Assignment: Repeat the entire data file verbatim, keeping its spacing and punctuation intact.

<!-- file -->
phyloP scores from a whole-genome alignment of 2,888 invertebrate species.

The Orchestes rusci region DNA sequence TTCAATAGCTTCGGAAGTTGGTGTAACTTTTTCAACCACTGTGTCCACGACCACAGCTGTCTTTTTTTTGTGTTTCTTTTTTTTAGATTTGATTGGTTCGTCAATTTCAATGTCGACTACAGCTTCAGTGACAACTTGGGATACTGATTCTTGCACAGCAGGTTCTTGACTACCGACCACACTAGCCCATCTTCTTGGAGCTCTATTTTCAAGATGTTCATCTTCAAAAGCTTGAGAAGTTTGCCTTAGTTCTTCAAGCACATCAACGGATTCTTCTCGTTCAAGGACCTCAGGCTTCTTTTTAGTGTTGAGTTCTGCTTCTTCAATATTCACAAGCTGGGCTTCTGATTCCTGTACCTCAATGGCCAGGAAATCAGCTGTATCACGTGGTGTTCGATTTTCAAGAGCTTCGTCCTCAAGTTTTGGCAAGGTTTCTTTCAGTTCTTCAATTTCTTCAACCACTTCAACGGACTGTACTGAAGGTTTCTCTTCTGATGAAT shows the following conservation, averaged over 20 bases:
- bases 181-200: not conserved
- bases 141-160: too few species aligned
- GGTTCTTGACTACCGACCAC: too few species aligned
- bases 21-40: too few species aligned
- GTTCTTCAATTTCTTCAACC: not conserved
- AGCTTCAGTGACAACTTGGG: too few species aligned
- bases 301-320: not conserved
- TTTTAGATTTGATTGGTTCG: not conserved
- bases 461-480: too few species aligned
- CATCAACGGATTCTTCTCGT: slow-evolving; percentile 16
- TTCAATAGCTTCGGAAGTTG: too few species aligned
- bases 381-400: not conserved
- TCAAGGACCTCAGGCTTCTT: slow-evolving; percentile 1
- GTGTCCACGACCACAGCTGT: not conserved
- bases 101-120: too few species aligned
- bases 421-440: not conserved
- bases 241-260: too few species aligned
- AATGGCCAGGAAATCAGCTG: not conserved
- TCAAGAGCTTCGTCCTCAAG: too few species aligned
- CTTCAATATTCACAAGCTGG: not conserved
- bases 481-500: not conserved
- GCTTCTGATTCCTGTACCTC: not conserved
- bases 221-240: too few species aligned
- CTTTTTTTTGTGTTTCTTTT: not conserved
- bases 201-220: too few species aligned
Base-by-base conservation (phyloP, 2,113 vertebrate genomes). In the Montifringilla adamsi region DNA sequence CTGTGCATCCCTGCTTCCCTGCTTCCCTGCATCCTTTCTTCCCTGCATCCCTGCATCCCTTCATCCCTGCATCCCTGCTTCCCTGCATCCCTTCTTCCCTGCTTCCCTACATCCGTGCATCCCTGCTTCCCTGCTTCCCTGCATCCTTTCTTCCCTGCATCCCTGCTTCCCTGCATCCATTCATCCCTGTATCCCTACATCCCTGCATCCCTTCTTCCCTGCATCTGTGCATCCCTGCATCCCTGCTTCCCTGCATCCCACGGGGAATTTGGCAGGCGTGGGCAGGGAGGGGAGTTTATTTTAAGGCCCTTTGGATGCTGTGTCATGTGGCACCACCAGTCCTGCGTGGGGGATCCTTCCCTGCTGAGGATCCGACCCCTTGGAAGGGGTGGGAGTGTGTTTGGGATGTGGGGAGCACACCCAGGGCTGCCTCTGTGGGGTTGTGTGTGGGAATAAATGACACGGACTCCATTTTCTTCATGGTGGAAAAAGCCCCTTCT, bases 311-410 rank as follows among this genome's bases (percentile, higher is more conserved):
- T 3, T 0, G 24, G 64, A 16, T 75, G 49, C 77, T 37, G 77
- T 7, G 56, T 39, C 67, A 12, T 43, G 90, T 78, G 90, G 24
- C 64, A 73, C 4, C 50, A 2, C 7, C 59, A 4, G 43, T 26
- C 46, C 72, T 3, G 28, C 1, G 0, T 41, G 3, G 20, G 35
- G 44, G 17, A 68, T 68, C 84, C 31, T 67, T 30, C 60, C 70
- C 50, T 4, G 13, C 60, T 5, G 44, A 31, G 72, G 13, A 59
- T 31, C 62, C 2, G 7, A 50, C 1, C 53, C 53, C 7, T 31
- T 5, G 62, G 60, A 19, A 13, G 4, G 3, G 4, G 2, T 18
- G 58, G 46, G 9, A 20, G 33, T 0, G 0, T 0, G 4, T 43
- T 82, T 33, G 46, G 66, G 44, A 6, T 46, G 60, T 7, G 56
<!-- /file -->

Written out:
phyloP scores from a whole-genome alignment of 2,888 invertebrate species.

The Orchestes rusci region DNA sequence TTCAATAGCTTCGGAAGTTGGTGTAACTTTTTCAACCACTGTGTCCACGACCACAGCTGTCTTTTTTTTGTGTTTCTTTTTTTTAGATTTGATTGGTTCGTCAATTTCAATGTCGACTACAGCTTCAGTGACAACTTGGGATACTGATTCTTGCACAGCAGGTTCTTGACTACCGACCACACTAGCCCATCTTCTTGGAGCTCTATTTTCAAGATGTTCATCTTCAAAAGCTTGAGAAGTTTGCCTTAGTTCTTCAAGCACATCAACGGATTCTTCTCGTTCAAGGACCTCAGGCTTCTTTTTAGTGTTGAGTTCTGCTTCTTCAATATTCACAAGCTGGGCTTCTGATTCCTGTACCTCAATGGCCAGGAAATCAGCTGTATCACGTGGTGTTCGATTTTCAAGAGCTTCGTCCTCAAGTTTTGGCAAGGTTTCTTTCAGTTCTTCAATTTCTTCAACCACTTCAACGGACTGTACTGAAGGTTTCTCTTCTGATGAAT shows the following conservation, averaged over 20 bases:
- bases 181-200: not conserved
- bases 141-160: too few species aligned
- GGTTCTTGACTACCGACCAC: too few species aligned
- bases 21-40: too few species aligned
- GTTCTTCAATTTCTTCAACC: not conserved
- AGCTTCAGTGACAACTTGGG: too few species aligned
- bases 301-320: not conserved
- TTTTAGATTTGATTGGTTCG: not conserved
- bases 461-480: too few species aligned
- CATCAACGGATTCTTCTCGT: slow-evolving; percentile 16
- TTCAATAGCTTCGGAAGTTG: too few species aligned
- bases 381-400: not conserved
- TCAAGGACCTCAGGCTTCTT: slow-evolving; percentile 1
- GTGTCCACGACCACAGCTGT: not conserved
- bases 101-120: too few species aligned
- bases 421-440: not conserved
- bases 241-260: too few species aligned
- AATGGCCAGGAAATCAGCTG: not conserved
- TCAAGAGCTTCGTCCTCAAG: too few species aligned
- CTTCAATATTCACAAGCTGG: not conserved
- bases 481-500: not conserved
- GCTTCTGATTCCTGTACCTC: not conserved
- bases 221-240: too few species aligned
- CTTTTTTTTGTGTTTCTTTT: not conserved
- bases 201-220: too few species aligned
Base-by-base conservation (phyloP, 2,113 vertebrate genomes). In the Montifringilla adamsi region DNA sequence CTGTGCATCCCTGCTTCCCTGCTTCCCTGCATCCTTTCTTCCCTGCATCCCTGCATCCCTTCATCCCTGCATCCCTGCTTCCCTGCATCCCTTCTTCCCTGCTTCCCTACATCCGTGCATCCCTGCTTCCCTGCTTCCCTGCATCCTTTCTTCCCTGCATCCCTGCTTCCCTGCATCCATTCATCCCTGTATCCCTACATCCCTGCATCCCTTCTTCCCTGCATCTGTGCATCCCTGCATCCCTGCTTCCCTGCATCCCACGGGGAATTTGGCAGGCGTGGGCAGGGAGGGGAGTTTATTTTAAGGCCCTTTGGATGCTGTGTCATGTGGCACCACCAGTCCTGCGTGGGGGATCCTTCCCTGCTGAGGATCCGACCCCTTGGAAGGGGTGGGAGTGTGTTTGGGATGTGGGGAGCACACCCAGGGCTGCCTCTGTGGGGTTGTGTGTGGGAATAAATGACACGGACTCCATTTTCTTCATGGTGGAAAAAGCCCCTTCT, bases 311-410 rank as follows among this genome's bases (percentile, higher is more conserved):
- T 3, T 0, G 24, G 64, A 16, T 75, G 49, C 77, T 37, G 77
- T 7, G 56, T 39, C 67, A 12, T 43, G 90, T 78, G 90, G 24
- C 64, A 73, C 4, C 50, A 2, C 7, C 59, A 4, G 43, T 26
- C 46, C 72, T 3, G 28, C 1, G 0, T 41, G 3, G 20, G 35
- G 44, G 17, A 68, T 68, C 84, C 31, T 67, T 30, C 60, C 70
- C 50, T 4, G 13, C 60, T 5, G 44, A 31, G 72, G 13, A 59
- T 31, C 62, C 2, G 7, A 50, C 1, C 53, C 53, C 7, T 31
- T 5, G 62, G 60, A 19, A 13, G 4, G 3, G 4, G 2, T 18
- G 58, G 46, G 9, A 20, G 33, T 0, G 0, T 0, G 4, T 43
- T 82, T 33, G 46, G 66, G 44, A 6, T 46, G 60, T 7, G 56